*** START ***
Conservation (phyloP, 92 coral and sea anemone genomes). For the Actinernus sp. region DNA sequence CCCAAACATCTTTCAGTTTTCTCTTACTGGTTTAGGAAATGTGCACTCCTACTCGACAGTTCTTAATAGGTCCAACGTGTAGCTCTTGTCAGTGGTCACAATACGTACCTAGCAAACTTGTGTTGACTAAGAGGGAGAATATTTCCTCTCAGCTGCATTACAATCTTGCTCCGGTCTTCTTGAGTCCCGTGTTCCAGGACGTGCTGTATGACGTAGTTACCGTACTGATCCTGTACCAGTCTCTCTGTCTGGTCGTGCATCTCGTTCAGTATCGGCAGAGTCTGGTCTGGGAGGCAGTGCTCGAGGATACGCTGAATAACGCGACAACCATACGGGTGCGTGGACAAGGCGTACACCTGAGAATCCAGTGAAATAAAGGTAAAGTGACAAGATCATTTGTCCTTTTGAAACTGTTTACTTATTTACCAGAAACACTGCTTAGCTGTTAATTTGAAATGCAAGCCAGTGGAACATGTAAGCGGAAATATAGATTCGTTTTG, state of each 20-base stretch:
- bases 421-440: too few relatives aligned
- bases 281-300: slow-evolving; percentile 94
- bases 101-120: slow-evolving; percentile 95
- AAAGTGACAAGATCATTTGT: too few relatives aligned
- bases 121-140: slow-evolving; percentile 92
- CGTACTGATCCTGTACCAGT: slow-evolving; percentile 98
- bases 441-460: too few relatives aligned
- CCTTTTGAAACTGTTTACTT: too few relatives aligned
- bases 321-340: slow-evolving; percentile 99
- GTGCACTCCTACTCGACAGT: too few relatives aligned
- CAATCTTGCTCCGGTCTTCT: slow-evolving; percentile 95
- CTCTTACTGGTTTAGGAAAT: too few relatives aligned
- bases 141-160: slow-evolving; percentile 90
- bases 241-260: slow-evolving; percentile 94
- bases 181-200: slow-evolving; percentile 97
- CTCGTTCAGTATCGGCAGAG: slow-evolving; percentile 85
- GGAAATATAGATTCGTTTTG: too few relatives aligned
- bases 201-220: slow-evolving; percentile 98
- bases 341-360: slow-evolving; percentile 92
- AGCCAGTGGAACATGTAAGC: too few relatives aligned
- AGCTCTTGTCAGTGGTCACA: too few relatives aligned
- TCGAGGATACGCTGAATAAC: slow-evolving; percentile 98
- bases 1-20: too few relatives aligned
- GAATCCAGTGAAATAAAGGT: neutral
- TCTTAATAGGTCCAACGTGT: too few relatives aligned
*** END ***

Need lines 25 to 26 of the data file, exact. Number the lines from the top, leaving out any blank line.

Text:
- GAATCCAGTGAAATAAAGGT: neutral
- TCTTAATAGGTCCAACGTGT: too few relatives aligned